A likely story. Probably doesn’t know how to use the damn app. Inputting the wrong pick up location is another way to lose a star.

“Okay. I’m right around the corner. See you in a sec.”

Fortunately, I don’t have to circle four blocks on the one-way streets downtown.  Just take a left at Eddy and a right on Jones. Pull up behind a double-parked taxi. A woman and a man wave at me.  I unlock the doors.

“Sorry about that,” Julia says, as she slides across the back seat.  The man climbs in next to her.

“No worries.” I pull into traffic.  Glance at the cabbie eyeing me wearily.  “The app can be a little janky at times.”

“McCallister and Baker,” the man tells me.  “Do you need the exact address?”

“Nah. We’ll sort it out when we get there.”

I turn right onto Turk and head towards the Western Addition.  I figure they’ll give me the silent treatment.  Like most Uber passengers.  Which, in the ratings playbook, is another lost point.

“How’s your night going so far?” the man asks.

“It’s cool.  How you guys doing?”

“We just came from the Power Exchange,” he says.

“Oh yeah?”

“Do you know the Power Exchange?”

“A club?”

“A sex club,” Julia says with a hint of derision.

I can’t tell by her voice if she’s telling me because they’d wandered in by mistake or on purpose. “Really?”

“Yeah. But it was lame,” the man tells me. “We were the only couple there.”

“Just lots of dudes jerking off,” Julia says. “Following us around and asking if they could join in.” She laughs. “It was so gross.”

“There was that one woman giving a blowjob,” the guy points out.

“Ugh.  But she was so fat and the dude was covered in hair… I had to turn away.”

At a stoplight, I glance in my rearview. They are an attractive couple. She’s made up like a three-alarm fire and he’s got the international man of mystery vibe down pat. In a club full of dudes looking to wank it to people having sex in public, I can see how they would be popular.

“Was this your first trip to a sex club?” I ask, since they seem inclined to converse and I’m curious.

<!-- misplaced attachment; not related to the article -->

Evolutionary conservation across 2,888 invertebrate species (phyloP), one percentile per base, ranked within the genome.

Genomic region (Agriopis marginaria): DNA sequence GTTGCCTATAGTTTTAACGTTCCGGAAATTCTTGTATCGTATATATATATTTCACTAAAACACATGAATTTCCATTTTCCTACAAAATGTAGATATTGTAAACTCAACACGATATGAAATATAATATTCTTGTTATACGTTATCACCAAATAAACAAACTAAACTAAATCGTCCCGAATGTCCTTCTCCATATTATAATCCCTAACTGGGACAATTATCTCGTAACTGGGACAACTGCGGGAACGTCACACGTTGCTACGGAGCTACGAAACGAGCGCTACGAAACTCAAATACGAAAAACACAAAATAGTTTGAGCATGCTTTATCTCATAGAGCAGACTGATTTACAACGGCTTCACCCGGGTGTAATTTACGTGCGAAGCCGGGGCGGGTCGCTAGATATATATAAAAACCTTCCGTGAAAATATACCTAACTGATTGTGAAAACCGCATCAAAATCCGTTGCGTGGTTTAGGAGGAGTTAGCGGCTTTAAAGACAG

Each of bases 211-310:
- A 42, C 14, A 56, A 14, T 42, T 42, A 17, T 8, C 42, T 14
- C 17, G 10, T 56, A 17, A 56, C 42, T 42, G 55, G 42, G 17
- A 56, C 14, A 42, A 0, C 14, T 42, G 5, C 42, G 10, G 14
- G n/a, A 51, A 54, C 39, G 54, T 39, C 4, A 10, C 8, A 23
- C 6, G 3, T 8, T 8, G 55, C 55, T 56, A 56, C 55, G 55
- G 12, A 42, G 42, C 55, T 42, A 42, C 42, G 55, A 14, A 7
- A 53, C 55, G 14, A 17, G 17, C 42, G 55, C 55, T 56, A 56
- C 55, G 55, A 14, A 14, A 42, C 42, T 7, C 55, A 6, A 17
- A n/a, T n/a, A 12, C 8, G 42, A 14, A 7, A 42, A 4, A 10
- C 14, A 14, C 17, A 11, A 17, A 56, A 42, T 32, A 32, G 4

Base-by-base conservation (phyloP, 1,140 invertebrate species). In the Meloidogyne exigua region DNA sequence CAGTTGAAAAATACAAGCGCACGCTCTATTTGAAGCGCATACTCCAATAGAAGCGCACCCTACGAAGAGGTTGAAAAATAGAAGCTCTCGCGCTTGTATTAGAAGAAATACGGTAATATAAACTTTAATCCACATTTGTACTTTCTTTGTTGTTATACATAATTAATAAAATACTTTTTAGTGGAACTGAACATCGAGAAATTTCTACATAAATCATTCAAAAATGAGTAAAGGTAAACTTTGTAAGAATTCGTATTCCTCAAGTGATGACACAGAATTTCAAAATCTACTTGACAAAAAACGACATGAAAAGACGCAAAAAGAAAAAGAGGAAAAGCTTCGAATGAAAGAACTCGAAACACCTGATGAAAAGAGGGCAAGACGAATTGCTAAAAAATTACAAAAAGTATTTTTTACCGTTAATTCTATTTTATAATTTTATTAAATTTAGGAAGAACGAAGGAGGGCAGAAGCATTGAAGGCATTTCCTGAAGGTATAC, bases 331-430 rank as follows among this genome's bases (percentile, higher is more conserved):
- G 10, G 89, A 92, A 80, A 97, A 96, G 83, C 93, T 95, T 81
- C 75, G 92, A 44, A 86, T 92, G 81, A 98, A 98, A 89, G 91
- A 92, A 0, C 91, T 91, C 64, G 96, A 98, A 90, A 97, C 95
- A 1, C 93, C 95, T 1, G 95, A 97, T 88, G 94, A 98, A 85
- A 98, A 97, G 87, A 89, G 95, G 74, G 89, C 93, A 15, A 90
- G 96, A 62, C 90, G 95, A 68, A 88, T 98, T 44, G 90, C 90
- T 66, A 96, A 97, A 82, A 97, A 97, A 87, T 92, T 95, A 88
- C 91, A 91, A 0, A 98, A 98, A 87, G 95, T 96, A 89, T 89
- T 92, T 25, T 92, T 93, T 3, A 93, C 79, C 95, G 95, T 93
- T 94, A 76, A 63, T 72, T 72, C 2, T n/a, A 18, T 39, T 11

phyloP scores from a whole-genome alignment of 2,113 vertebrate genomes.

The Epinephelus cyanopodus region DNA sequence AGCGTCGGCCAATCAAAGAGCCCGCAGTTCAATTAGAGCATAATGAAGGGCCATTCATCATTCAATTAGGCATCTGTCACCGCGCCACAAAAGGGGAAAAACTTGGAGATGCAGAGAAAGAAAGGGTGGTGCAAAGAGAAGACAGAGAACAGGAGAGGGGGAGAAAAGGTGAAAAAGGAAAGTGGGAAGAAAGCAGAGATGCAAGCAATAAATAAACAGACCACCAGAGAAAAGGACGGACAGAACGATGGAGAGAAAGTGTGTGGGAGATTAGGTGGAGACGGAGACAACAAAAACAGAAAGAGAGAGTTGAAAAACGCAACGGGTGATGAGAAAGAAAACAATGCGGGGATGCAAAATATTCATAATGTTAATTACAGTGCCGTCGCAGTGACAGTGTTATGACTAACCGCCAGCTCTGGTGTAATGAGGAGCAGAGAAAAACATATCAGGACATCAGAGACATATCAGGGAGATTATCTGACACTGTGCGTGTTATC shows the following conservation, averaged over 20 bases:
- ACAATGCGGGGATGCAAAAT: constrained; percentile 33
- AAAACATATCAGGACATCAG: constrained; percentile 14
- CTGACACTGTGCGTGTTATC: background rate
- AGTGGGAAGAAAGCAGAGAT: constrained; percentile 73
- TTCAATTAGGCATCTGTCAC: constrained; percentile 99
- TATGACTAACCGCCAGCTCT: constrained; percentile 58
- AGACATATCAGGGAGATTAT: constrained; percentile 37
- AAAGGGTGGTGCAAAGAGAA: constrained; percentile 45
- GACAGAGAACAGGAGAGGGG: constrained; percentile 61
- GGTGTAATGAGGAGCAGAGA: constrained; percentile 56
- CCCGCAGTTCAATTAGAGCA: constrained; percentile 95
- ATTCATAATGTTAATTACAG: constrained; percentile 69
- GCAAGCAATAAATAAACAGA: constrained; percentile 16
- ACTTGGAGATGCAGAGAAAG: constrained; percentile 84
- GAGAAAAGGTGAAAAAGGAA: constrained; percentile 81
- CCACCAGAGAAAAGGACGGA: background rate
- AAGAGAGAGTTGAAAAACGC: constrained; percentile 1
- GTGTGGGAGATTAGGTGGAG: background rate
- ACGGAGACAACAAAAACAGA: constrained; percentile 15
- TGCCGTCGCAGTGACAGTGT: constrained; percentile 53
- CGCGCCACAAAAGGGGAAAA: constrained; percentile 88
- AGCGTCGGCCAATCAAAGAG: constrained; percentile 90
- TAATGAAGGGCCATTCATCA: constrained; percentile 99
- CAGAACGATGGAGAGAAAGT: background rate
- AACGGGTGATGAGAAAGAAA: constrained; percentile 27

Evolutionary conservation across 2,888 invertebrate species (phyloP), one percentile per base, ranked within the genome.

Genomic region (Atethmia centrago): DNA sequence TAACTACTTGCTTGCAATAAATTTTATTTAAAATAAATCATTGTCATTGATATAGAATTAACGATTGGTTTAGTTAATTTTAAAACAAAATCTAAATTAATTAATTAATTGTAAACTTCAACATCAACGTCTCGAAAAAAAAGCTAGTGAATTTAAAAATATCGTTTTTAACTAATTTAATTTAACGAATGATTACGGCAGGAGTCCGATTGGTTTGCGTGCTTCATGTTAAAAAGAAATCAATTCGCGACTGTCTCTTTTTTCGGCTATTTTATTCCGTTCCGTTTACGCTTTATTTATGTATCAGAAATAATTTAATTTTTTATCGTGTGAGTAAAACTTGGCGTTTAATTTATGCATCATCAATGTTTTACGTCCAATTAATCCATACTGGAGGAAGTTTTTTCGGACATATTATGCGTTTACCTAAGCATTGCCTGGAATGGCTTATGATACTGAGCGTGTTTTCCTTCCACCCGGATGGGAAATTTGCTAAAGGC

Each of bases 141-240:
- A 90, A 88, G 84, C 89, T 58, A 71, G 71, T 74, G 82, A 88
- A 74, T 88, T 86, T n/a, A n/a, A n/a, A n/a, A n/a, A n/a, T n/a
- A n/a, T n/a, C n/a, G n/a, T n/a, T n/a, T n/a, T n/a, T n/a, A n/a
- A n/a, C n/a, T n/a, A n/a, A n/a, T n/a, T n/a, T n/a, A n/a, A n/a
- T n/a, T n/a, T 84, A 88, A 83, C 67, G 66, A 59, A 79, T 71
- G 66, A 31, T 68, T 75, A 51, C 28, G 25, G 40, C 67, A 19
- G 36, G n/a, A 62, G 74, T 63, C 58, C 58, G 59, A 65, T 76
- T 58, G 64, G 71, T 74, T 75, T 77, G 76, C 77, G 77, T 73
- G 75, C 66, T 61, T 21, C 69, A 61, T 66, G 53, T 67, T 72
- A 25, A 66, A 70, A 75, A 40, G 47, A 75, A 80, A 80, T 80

“Oh yeah. And probably the last.” Julia laughs.

“It’s not like we were able to do anything,” the man says. “Whenever we started making out, the guys would swarm.”

“We left after twenty minutes,” says Julia.

“I guess that was something we needed to experience so we’d never have to try again,” the man tells her.

“I mean, if circumstances were different…”

“Oh, sure… but they’d have to be very different circumstances…”

Their voices go lower. It’s obvious I’m no longer part of the discussion. I focus on driving.  Watch for errant pedestrians and wobbling bicyclists. I tap my fingers on the steering wheel at the lights. The Pixies are playing on the iPod hardwired into my stereo, but the sound is barely perceptible. I keep the volume low and faded to the front speakers when I have passengers in the car. Nobody likes rock music anymore. It’s all about deep house, EDM and dubstep, which I had to google after hearing the term mentioned constantly.

When I get close to the couple’s location, I ask which street they’re on, Baker or McCallister.

“Baker,” Julia says. “About halfway down on the right. Next to that streetlight.”

I pull over in front of an Edwardian apartment building and end the ride. “Have a good night.”

“You too. Drive safe.”

“I’ll do my best.”

I rate her five stars. Like I do with all my passengers. Unlike most Uber drivers, I adhere to the philosophy: live by the rating, die by the rating.

I go back online. Head down Divisadero and wait for another ping.

 

Originally published in Behind the Wheel 2: Notes from an Uber/Lyft and on Broke-Ass Stuart’s Goddamn Website

Image by Irina and Kelly Dessaint.